Veterans of Iraq, Afghanistan, Vietnam and other U.S. wars today blasted a House resolution to extend federal benefits to U.S. citizens who join the Israeli Defense Forces (IDF) in its war against Palestinians.

Veterans For Peace announced its opposition to H.R. 8845, proposed by Reps. Max Miller (R-OH) and Guy Reschenthaler (R-PA), amending and expanding the Servicemembers Civil Relief Act and the Employment and Reemployment Rights Act to cover U.S. citizens serving in the IDF.

If passed, U.S. citizens fighting for Israel would be protected from civil lawsuits for defaulting on mortgages, car payments, loans or for divorce, plus it would protect their jobs.

The resolution would amend sections 3902 and 3914 of US Code 50 which “…provide for, strengthen, and expedite the national defense…to enable such persons to devote their entire energy to the defense needs of the Nation…” and to protect U.S. citizens “serving with the forces of a nation with which the U.S. is allied…”  (emphases added)

Former VFP president and attorney, Barry Ladendorf, a Vietnam veteran, said, “the use of the term ‘defense needs of the nation’ can only mean the United States or nations allied with the United States, as with Britain in World War II.  By no stretch of the imagination can one argue that Israel’s ongoing genocide of the Palestinian people is essential to the defense needs of the United States.”

He added, “By extending the benefits to U.S. citizens who serve in the Israeli armed forces, we are encouraging U.S. citizens to join the IDF. In that case, the United States could be seen as even more deeply immersed in supporting Israel.”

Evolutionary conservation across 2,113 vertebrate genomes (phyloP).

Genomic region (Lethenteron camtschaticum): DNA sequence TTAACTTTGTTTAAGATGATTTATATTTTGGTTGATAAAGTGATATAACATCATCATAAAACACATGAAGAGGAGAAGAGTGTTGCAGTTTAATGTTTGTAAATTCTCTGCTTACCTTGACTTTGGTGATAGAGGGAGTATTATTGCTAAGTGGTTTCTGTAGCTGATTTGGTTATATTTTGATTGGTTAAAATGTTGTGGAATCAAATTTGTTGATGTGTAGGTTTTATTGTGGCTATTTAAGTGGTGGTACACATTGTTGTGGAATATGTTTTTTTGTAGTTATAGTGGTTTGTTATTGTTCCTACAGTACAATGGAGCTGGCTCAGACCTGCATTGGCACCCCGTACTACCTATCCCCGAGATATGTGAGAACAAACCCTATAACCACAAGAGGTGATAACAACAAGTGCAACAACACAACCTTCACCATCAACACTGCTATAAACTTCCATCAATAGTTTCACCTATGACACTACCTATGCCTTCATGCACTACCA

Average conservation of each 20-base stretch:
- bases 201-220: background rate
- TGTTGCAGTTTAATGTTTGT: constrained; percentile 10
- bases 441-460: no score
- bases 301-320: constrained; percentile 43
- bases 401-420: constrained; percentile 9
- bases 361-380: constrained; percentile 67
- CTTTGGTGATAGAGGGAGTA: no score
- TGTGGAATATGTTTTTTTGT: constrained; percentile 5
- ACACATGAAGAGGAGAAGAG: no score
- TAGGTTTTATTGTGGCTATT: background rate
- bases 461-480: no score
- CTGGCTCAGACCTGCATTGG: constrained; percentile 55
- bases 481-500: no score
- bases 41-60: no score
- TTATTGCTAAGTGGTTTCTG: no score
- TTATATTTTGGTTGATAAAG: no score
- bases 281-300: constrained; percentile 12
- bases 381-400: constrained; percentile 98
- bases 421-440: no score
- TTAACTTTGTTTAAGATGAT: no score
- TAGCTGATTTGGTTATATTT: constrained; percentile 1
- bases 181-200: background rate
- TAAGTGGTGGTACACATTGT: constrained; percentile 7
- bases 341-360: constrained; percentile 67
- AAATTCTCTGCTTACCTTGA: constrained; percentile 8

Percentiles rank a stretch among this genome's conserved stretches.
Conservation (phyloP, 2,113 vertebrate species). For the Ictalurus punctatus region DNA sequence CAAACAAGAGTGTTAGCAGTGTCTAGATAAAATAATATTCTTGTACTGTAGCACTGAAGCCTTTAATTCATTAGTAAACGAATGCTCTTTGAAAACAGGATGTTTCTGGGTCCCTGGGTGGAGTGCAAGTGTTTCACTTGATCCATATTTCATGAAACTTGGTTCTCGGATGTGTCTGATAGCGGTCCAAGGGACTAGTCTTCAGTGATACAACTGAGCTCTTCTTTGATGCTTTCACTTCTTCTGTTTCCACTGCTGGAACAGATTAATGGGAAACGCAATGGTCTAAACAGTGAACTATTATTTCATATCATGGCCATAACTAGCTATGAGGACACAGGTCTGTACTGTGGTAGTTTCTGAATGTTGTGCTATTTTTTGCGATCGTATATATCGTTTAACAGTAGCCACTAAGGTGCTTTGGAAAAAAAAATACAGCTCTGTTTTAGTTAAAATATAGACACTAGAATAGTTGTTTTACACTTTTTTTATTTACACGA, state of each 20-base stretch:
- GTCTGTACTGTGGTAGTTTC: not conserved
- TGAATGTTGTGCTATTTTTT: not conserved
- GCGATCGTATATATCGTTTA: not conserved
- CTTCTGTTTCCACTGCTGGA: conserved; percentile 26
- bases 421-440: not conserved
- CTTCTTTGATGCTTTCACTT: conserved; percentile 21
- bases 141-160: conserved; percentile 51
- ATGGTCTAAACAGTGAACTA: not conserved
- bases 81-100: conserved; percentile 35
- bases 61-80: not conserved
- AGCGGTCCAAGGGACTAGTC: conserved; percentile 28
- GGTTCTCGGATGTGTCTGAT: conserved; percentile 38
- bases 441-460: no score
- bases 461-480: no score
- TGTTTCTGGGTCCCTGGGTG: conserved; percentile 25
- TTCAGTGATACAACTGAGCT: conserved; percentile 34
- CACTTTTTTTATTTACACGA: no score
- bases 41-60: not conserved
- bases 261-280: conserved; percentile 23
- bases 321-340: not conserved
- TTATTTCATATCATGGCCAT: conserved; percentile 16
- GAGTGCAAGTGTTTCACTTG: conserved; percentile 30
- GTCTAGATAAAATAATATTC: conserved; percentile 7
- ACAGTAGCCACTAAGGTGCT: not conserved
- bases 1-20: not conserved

“This proposal would create a terrible precedent.  What better way to inch the U.S. closer to a larger role in this conflict than this seemingly innocent bill?  Should it pass, will U.S. citizens fighting for Israel expect our government to pay for their physical or mental injuries?  If they are killed, will their families expect death benefits? And will Congress next extend benefits to several thousand Americans fighting for Ukraine?”

Ladendorf concluded by saying, “Any politicians sincerely interested in helping veterans can increase spending at VA hospitals and provide decent housing for the 41,000 homeless veterans.  Let them repair what war did to U.S. veterans who believed they were helping to ‘meet the defense needs of the nation’ when in reality they were helping meet the demands of American corporations.”